Critical Intel

Critical Intel
The Less Obvious Histories

Robert Rath | 3 Jan 2013 12:00
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BioShock's use of history is so unique because the games take the intellectual and aesthetic trends of past eras and divorce them entirely from their normal setting. Transplanting historical ideas onto an unfamiliar location throws the philosophies of the period into stark relief and helps the player to see the strangeness, utility, or horror they might've missed had the ideas been presented in context. The Fallout series does something similar when it subversively contrasts 1950s optimism with the post-nuclear wasteland.

Inevitably, some games fall short. The most recent example is the Call of Duty: Black Ops franchise, which consistently misses the opportunity to do something great with its material. Black Ops showed us the Bay of Pigs Invasion, Russian missile tests, the CIA's MKUltra behavior modification experiments, and the U.S. attempt to recruit German scientists after World War II. Its sequel introduced the player to the Angolan Civil War, American aid to the Afghan Mujahideen, and the often-forgotten U.S. invasion of Panama. That's a lot of historical material, and all of it fascinating. I could fill an entire month of Critical Intel dissecting these elements, telling you what happened and why it mattered, and pointing out passing references that prove Treyarch did their research - the problem is that the games themselves do none of that. Important events like the Bay of Pigs get glossed over with a single line during the briefing, and what little information players get goes by so fast that it's difficult to absorb it.

To name one glaring example: For a sizable part of Black Ops II the player gets paired up with Manuel Noriega, but even though he's a looming figure in the game there's no attempt to explain who he is or why he goes from U.S. ally to U.S. target. Keep in mind, we're talking about a political figure that fell from power before half of the game's target demographic was even born. The net result is that Black Ops drops you into combat without telling you who you're fighting and why you're fighting them, removing all context from the events and making them nothing but exotic backgrounds. Panama and the Bay of Pigs might as well be The Water Level and The Sky Level. There's interesting historical material buried in the Black Ops series - and I'll be writing more about it soon - but you have to mine it like iron ore.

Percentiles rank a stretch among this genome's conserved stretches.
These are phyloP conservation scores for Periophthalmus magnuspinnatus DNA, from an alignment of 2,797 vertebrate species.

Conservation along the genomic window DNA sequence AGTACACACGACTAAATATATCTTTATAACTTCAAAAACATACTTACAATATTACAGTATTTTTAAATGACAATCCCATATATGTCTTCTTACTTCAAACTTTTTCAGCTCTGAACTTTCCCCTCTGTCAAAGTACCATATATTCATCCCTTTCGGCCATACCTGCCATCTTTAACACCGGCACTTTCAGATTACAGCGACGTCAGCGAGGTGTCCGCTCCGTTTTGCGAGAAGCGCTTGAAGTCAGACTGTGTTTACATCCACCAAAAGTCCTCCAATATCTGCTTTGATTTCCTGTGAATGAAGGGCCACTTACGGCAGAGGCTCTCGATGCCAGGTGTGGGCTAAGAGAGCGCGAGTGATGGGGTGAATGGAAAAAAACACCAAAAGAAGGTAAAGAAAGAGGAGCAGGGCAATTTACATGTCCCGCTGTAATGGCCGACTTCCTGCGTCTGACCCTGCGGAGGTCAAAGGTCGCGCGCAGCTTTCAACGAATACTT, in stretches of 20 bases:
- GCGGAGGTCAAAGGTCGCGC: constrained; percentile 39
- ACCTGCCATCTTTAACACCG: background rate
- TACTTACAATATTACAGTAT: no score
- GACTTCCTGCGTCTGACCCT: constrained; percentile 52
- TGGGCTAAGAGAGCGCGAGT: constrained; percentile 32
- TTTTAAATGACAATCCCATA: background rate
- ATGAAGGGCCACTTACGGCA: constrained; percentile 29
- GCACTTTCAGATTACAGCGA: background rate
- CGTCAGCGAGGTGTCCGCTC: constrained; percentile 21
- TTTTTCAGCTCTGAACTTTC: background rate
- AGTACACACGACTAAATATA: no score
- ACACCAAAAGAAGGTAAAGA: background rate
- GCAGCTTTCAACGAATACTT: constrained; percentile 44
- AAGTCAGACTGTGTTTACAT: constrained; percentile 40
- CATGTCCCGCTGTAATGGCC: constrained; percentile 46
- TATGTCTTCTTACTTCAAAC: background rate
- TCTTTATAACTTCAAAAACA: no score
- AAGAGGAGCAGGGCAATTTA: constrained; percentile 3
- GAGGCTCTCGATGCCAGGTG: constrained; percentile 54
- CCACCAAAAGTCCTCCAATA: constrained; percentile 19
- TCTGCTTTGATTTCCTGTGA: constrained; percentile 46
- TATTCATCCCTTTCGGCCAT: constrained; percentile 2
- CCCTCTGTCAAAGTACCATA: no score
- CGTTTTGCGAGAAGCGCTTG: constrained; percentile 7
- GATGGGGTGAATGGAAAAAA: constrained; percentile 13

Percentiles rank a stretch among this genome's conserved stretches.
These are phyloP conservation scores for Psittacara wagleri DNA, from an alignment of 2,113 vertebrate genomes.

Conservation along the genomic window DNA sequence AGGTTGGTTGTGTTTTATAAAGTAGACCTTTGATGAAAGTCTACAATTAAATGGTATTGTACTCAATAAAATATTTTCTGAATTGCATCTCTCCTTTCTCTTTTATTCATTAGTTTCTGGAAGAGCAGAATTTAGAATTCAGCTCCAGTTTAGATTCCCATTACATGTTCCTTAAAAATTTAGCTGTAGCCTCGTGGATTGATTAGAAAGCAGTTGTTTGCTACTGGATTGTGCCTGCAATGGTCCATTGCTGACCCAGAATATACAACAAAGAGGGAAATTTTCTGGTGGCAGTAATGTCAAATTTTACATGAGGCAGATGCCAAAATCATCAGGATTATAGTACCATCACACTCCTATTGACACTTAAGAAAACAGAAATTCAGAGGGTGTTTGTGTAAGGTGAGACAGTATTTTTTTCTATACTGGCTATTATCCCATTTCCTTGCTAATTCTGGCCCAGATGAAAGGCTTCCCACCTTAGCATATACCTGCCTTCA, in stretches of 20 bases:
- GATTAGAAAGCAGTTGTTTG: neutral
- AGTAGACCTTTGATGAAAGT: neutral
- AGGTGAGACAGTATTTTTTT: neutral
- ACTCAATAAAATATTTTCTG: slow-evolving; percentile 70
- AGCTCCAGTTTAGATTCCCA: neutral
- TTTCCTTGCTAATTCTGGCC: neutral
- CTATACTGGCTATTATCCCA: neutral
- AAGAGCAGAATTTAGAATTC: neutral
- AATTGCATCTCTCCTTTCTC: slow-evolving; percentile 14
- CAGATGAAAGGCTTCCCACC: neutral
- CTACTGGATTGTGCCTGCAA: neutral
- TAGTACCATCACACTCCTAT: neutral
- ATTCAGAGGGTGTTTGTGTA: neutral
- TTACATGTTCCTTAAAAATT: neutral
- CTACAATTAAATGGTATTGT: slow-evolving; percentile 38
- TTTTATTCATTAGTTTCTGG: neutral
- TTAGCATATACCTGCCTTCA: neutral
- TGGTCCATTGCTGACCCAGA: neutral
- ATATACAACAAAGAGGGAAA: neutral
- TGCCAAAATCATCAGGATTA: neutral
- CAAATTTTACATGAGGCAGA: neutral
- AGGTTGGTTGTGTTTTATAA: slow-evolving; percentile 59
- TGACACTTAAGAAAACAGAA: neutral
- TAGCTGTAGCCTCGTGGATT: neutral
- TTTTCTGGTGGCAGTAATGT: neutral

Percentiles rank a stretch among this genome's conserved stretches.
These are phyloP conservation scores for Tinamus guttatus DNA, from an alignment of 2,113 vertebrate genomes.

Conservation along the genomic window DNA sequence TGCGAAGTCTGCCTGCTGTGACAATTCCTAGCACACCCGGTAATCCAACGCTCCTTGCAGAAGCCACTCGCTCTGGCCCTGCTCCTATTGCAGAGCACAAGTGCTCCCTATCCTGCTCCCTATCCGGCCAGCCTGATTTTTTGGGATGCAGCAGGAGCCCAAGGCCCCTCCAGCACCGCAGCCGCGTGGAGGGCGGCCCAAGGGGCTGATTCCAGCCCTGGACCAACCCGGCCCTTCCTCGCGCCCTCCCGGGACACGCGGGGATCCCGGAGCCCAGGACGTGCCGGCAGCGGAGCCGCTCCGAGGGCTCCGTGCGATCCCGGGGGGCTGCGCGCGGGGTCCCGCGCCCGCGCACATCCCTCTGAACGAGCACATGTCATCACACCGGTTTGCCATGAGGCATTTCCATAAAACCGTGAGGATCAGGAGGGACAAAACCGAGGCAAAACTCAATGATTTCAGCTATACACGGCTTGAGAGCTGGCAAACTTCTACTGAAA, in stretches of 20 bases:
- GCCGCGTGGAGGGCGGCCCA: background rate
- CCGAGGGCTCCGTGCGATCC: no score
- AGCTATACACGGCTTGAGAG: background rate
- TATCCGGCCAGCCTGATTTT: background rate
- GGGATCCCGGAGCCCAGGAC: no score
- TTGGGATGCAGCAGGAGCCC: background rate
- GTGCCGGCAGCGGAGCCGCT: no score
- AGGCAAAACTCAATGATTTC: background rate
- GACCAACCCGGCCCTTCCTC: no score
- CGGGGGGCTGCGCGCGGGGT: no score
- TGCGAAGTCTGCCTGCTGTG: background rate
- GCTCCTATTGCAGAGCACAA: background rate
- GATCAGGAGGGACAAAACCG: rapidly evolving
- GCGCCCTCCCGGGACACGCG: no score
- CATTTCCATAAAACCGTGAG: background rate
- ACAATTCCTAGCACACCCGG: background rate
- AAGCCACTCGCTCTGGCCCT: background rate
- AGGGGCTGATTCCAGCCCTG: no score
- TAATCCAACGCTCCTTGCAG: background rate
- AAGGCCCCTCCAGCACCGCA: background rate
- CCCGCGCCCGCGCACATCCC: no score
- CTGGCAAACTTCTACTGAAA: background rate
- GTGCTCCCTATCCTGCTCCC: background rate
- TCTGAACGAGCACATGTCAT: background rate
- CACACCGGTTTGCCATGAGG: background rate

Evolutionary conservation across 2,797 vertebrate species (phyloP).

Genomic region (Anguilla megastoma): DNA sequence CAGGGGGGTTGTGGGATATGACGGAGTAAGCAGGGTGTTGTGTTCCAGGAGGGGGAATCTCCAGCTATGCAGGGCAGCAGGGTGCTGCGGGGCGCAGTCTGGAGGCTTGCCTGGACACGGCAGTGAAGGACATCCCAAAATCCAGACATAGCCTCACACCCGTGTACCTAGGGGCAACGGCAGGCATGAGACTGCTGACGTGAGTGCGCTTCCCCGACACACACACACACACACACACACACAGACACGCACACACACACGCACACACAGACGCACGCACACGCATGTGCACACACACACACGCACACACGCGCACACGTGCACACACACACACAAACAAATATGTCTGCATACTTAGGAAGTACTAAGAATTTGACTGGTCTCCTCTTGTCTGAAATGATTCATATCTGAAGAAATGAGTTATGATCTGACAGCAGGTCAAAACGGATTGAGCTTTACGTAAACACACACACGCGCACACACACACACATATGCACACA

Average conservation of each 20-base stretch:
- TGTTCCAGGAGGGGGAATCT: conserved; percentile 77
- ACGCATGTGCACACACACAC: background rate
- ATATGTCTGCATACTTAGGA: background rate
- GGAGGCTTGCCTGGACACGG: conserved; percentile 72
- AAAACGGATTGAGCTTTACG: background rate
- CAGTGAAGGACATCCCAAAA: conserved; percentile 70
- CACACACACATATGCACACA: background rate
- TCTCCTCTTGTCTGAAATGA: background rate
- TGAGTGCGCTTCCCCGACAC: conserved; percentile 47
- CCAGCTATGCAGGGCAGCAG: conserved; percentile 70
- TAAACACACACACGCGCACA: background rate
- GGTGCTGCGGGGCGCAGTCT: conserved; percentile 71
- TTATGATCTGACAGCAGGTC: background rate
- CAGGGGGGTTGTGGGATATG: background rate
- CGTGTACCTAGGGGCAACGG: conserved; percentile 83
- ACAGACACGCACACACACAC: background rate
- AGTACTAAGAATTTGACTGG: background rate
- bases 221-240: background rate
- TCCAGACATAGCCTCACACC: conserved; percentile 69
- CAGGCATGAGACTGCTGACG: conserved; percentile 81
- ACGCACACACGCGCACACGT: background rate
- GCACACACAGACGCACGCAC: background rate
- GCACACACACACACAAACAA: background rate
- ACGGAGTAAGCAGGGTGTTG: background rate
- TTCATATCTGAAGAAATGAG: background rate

What really excites me about games' newfound interest in exploring the past is the possibilities for the future. Not only is there enormous educational potential in creating a world where you can interact with historical figures, buildings, and ideas, but there's also a wealth of stories stretching back several millennia. Even better than the potential for stories is how applicable they are - the same questions and anxieties crop up in multiple eras, meaning we can use those periods to shed light on our own time. Apocalyptic predictions were in vogue last year, for instance, if only for our own amusement. Imagine if a developer contrasted that interest with a game set in the "apocalyptic" year of 1666, when the plague swept through England and most of London burned to the ground. Picture a game set in the man-made ecological devastation of the Dust Bowl, when dust storms thousands of feet high barreled across the Midwest and people fell on their knees in prayer because they thought the world was ending. Alternately, consider the potential for a game taking place on the fringes of the Alexander's Empire, where Macedonian governors faced some of the same questions of political loyalty and cultural differences that confront U.S. troops in Iraq and Afghanistan. This correlation between the past and present is a crucial part of historical games, since by identifying with the questions and circumstances of the time we naturally identify more heavily with the character we're controlling. Empathy is the fastest route to immersion.

When you boil it down, history is less about famous characters and structures and more about what people thought and how they saw the world. Those intellectual and social forces drive every other aspect of culture and environment, from architecture to fashion, to the weapons of war. Developers, on the whole, seem to understand this fact and focus on the ideas that create the artifacts, rather than the artifacts themselves. Those that don't miss out on the most crucial aspect of the historical experience - making us care about, and identify with, the issues and ideas of the period, bringing us closer to the character we play and further immersing us in the world.

Robert Rath is a freelance writer, novelist, and researcher based in Austin, Texas. You can follow his exploits at or on Twitter at @RobWritesPulp.

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